There once was a puppy named Melissa. Melissa had an owner named Ashlyn. They were perfect for each other. On Ashlyn’s birthday she and the puppy would blow out the candles together. When Ashyln would come home from school and her Mom opened the door handle the puppy would jump into her arms. When Ashyln tangled her hair Melissa would untangle it with her claws. Ashlyn taught the puppy to play marbles, bubbles, and waddle on her hind legs. The puppy never misbehaved. One day there was a fire at Ashlyn’s house. Ashlyn’s mom had gotten out of the house but Ashlyn was sleeping in the house. The puppy ran in the house and pulled Ashlyn out and started barking with excitement. Ashlyn’s mom and the puppy were happy Ashlyn was ok. From that day on the family was always careful with each other.

Spelling focus: the /el/ sound spelled -le

Note: This story was typed in part by Xiomara.


Our Avatars!

The class has been so excited to create their avatars, so of course I have to share them all! Each one of these was created by the individual student one of 3 of my own iPads that I bring to school to share with them, because I believe in the power of technology to engage and inspire.



In an effort to make the class website and online activities more fun, I have decided to have the class make avatars of themselves that I can use when sharing their work publicly while protecting their identities. We are using the free iOS app called “Avatar Creator” in the Apple App Store. I did look in the Google Play store for it for those students who may have an Android tablet at home and was unable to find it. Students are welcome to use the app at home on their Apple devices and email me (ruizmy@fusd.net) their avatars. Students are taking turns on my iPads making them in class, but not all will get to make them today and some students may want to play more with this at home. Stay tuned for our collection of creative avatars!

Avatar Creator iOS


Mrs. Ruiz

Mrs. Ruiz


Sample Distance Education Mini-Lesson

(This post is designed to meet the requirements for the Distance Education Mini-Lesson as assigned by GCU TEC 571)

Lesson Format: Hybrid
“A hybrid lesson is a combination of modalities and technology with face to face instruction.”
I chose this format as it is closest to my actual teaching environment. The lesson is designed as remediation where direct instruction based on the gradual release model has already taken place.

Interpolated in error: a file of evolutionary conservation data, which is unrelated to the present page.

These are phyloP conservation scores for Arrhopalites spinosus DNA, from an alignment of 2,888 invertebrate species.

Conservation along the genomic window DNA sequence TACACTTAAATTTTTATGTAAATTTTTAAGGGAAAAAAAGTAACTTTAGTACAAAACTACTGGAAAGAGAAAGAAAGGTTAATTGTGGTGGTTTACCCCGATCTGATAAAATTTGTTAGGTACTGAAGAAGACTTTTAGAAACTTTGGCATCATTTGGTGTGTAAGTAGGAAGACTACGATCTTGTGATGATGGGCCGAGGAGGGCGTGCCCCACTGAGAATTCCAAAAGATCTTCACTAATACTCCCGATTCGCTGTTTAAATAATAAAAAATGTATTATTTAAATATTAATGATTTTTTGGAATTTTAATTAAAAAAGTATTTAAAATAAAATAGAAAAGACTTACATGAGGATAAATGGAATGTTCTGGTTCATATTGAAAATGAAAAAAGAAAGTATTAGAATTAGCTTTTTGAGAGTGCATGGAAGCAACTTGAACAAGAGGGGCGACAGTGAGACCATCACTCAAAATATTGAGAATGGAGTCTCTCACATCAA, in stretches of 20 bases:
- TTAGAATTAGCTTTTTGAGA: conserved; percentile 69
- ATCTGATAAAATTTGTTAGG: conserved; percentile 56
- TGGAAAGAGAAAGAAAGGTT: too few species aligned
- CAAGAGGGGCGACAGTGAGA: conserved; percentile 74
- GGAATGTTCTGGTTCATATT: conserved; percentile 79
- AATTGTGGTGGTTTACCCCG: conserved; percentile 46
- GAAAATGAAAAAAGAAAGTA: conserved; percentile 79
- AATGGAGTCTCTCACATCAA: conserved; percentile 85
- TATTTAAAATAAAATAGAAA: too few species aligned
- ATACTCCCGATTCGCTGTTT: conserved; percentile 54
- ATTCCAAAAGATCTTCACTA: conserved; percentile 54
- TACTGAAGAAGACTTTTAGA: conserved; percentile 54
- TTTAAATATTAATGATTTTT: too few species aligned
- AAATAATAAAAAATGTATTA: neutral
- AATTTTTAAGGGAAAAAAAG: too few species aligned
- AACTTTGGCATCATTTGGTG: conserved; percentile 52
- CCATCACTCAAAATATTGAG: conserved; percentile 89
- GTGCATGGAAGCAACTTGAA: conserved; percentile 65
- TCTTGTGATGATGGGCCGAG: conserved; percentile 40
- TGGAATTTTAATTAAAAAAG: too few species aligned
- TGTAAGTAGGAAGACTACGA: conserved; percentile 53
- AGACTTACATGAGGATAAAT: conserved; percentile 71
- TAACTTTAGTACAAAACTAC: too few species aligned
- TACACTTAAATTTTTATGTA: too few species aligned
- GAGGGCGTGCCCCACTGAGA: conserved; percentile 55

SUBJECT AREA: Mathematics – Division
Number of Students: 31 (16 male & 15 female) | Age Range: 8-9 years old

Mental, Social, Physical, Social Notes:

  • Disabilities: none
  • Learning Differences:(Based on recent MAPS results in Math: Operations and Algebraic Thinking)
    • Challenge: 10 students
    • Benchmark: 9 students
    • Strategic: 7 students
    • Intensive: 5 students
  • Ethnicities:
    • Hispanic/Latino: 22
    • Asian: 5
    • Caucasian: 1
    • Native American: 1
    • African American: 1

Current Knowledge, Prerequisites, and Notes About Learner Attitudes:

The class on the whole is eager and well behaved. There is a broad spectrum of academic abilities.

Learning Styles (29 students assessed via “What’s Your Learning Style?“)

  • Visual: 8
  • Auditory: 13
  • Kinesthetic: 3
  • Auditory/Visual: 2
  • Auditory/Kinesthetic: 2
  • Visual/Kinesthetic: 1


TITLE: Division Review
SUMMARY: In this lesson we will revisit the concept of making equal groups (dividing).
3.OA.3 – Use multiplication and division within 100 to solve word problems in situations involving equal groups, arrays, and measurement quantities, e.g. by using drawings and equations with a symbol for the unknown number to represent the problem.
ESSENTIAL QUESTION: How could you solve problems breaking quantities into equal groups?
1. Creativity and Innovation

a. Apply existing knowledge to generate new ideas, products, or processes.
b. Create original works as a means of personal or group expression.
c. Use models and simulations to explore complex systems and issues.
2. Communication and Collaboration
a. Interact, collaborate, and publish with peers, experts, or others employing a variety of digital environments and media.
b. Communicate information and ideas effectively to multiple audiences using a variety of media and formats.
3. Research and Information Fluency
a. Plan strategies to guide inquiry
d. Process data and report results